Cardamom Chocolate Mousse

Cardamom Chocolate Mousse
Cardamom Chocolate Mousse

Enjoy my latest invention Chocolate combined with Cointreau, orange zest and Cardamom makes this is an elegant and quirky dessert.The exotic cardamom lends an air of sophistication and gives it a delicate pungency. Top with pistachios, pine nuts or almonds to give a nice texture. A very easy dish to make under 20 minutes.

Ingredients:
1 Bag of Chocolate Chips- ( I like Semi-Sweet Ghirardelli)
1 Can of Condensed Milk
2 Tablespoons Cardamom pods
2 Table Spoons to 1/4 Cup of Cointreau or Rum ( optional according to taste buds)
1 Tablespoon Orange Zest
1/4 Cup of Orange Juice
1/4 Cup Crushed Pistachios or Almonds

Instructions:

    1.Crush delicately Cardamom in a Mocajete or Mortar and Pestle
    Cardamom in Mocajete
    Cardamom in Mocajete

    2.Melt 1 Bag of Semi- Sweet Chocolate Chips in Double Boiler. Do it slowly. Set aside.

    Double Boiler
    Double Boiler

    2.Add 1 Cup of Condensed Milk mix until smooth and creamy
    3.Set aside and Let cool.
    4.When the chocolate mixture is room temperature,Put in Fridge in large 8 x 10 baking dish for 1 hour minimum.
    5. After 1 hour or when Chocolate Mixture has thickened take out of fridge and put Chocolate Mixture in Beautiful Dessert Crystal Glasses or any Fancy Cups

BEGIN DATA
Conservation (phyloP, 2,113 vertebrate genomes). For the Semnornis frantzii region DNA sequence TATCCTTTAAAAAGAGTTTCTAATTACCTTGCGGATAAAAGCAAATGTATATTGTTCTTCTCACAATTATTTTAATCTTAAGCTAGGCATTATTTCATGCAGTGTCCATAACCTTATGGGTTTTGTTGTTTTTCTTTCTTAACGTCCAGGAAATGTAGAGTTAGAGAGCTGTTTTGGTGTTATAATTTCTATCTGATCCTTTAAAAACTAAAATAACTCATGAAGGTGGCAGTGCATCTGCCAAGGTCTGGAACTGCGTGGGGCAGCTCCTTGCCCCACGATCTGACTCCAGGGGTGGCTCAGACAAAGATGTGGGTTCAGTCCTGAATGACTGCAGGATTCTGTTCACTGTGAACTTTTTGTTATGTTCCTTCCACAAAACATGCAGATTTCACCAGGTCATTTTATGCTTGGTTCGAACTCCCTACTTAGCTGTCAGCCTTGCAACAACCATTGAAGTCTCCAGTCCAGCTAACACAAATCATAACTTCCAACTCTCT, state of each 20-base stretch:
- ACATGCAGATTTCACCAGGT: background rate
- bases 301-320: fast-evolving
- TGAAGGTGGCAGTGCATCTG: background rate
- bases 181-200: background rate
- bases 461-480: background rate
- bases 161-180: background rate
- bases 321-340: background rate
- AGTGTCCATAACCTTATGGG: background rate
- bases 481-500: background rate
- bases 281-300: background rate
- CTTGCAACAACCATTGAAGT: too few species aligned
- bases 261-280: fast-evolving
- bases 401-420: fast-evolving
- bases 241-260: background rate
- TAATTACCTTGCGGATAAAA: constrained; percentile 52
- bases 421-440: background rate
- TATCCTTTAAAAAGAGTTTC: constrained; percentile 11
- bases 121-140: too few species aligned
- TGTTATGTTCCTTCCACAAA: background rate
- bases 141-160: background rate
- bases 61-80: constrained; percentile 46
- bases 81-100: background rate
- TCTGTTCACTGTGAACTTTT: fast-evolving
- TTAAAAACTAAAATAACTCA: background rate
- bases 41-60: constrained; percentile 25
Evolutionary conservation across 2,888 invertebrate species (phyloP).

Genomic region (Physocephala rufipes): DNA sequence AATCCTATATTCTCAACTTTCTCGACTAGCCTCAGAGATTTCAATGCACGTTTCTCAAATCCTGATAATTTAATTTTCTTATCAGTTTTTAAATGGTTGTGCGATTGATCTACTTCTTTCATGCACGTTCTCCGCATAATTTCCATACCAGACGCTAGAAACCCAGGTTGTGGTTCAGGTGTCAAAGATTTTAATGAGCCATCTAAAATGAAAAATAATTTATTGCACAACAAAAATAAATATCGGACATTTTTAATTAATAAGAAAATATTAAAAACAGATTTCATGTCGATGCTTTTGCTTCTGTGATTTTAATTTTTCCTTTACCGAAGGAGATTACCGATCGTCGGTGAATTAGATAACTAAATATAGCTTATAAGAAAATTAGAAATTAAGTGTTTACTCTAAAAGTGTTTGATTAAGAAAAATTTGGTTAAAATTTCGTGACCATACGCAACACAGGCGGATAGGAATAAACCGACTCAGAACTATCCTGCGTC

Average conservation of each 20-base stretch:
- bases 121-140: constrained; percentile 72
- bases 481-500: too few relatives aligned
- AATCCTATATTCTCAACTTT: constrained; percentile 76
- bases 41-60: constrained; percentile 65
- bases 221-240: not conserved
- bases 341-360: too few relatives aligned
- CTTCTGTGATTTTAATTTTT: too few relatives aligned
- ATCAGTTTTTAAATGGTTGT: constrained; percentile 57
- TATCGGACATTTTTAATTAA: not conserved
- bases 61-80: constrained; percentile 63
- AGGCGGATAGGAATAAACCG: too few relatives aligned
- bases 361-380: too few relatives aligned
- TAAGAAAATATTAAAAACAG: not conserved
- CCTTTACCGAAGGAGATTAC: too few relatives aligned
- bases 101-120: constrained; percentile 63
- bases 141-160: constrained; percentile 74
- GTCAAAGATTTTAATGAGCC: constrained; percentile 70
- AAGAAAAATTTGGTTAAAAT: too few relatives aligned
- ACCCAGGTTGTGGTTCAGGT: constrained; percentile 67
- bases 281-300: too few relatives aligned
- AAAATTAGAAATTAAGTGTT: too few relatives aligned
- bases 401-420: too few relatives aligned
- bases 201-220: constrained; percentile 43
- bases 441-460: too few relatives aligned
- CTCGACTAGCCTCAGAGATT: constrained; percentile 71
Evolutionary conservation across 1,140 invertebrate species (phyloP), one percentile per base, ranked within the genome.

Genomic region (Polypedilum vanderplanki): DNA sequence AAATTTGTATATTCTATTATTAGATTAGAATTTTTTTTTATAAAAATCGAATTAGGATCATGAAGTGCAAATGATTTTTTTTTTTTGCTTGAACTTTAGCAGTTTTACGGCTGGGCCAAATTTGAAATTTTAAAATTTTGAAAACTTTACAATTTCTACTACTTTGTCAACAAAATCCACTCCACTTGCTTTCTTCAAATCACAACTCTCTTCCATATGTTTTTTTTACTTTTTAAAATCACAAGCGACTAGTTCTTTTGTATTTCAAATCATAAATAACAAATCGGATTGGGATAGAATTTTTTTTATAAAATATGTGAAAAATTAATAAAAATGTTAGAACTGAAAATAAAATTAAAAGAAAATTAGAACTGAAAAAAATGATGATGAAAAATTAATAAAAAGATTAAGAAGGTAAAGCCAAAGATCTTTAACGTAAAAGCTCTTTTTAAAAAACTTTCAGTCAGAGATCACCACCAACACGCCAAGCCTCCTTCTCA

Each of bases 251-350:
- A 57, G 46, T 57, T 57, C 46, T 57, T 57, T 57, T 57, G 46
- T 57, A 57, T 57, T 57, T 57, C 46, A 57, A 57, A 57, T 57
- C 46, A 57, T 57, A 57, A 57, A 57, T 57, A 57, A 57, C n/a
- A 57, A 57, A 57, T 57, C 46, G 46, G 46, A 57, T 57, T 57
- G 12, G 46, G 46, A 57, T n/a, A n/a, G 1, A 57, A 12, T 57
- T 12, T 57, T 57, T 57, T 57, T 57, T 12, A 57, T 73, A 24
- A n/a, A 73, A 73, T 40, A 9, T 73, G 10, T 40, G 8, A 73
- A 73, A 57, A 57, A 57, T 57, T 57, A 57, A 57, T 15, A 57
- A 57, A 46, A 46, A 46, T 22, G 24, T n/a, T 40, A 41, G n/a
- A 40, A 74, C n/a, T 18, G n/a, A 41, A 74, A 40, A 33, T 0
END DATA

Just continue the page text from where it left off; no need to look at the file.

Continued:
6. Sprinkle with Pistachios.

    Voila you have an elegant dessert that’s easy to make and will impress your friends!

Gambas al Ajillio

Gambas Al Ajillio
Gambas Al Ajillio

Gambas al Ajillio – Sizzling Garlic Shrimp
A truly classic tapa, Gambas al Ajillio, a splash of brandy or sherry gives it a nice aromatic flavor. Top with crush pepper flakes gives a nice bite at the end. This is a quick and easy dish to make that will have your guests begging for more. What more can you ask for !

1/4 cup olive oil
4 cloves garlic, minced
1 teaspoon crushed red pepper flakes
1 teaspoon paprika
1 pound medium shrimp, peeled and deveined
2 tablespoons dry sherry or lemon juice
salt and freshly ground black pepper to taste
2 tablespoons chopped Italian flat leaf parsley

Directions
Heat olive oil, garlic, red pepper flakes, and paprika in a large skillet over medium-high heat. Once the oil is hot and the garlic has turned golden brown, increase heat to high and add the shrimp. Cook until the shrimp turn pink and opaque, about 3 minutes. Deglaze the pan with sherry or lemon juice and season to taste with salt and pepper. Serve garnished with chopped parsley

Mayan Spice Truffles

MAYAN SPICE TRUFFLES
MAYAN SPICE TRUFFLES

Recipe:
1 Bag of Chocolate Chips
1 Can of Condensed Milk
2 Tablespoons of Mayan Spice Blend*
( See Recipe for Details)

Condiments for Coating:
Use 1 cup of Cocoa Powder, and Nuts
Nuts can be anything Sesame Seeds to Almonds, Pistachios

Instructions:

1.Melt 1 Bag of Semi- Sweet Chocolate Chips over Bain Marie ( Water Bath)
2.Add 1 Cup of Condensed Milk mix until smooth and creamy
3.Set aside and Let cool.
4.When the chocolate mixture is room temperature,Put in Fridge in large 8 x 10 baking dish for 1 hour minimum.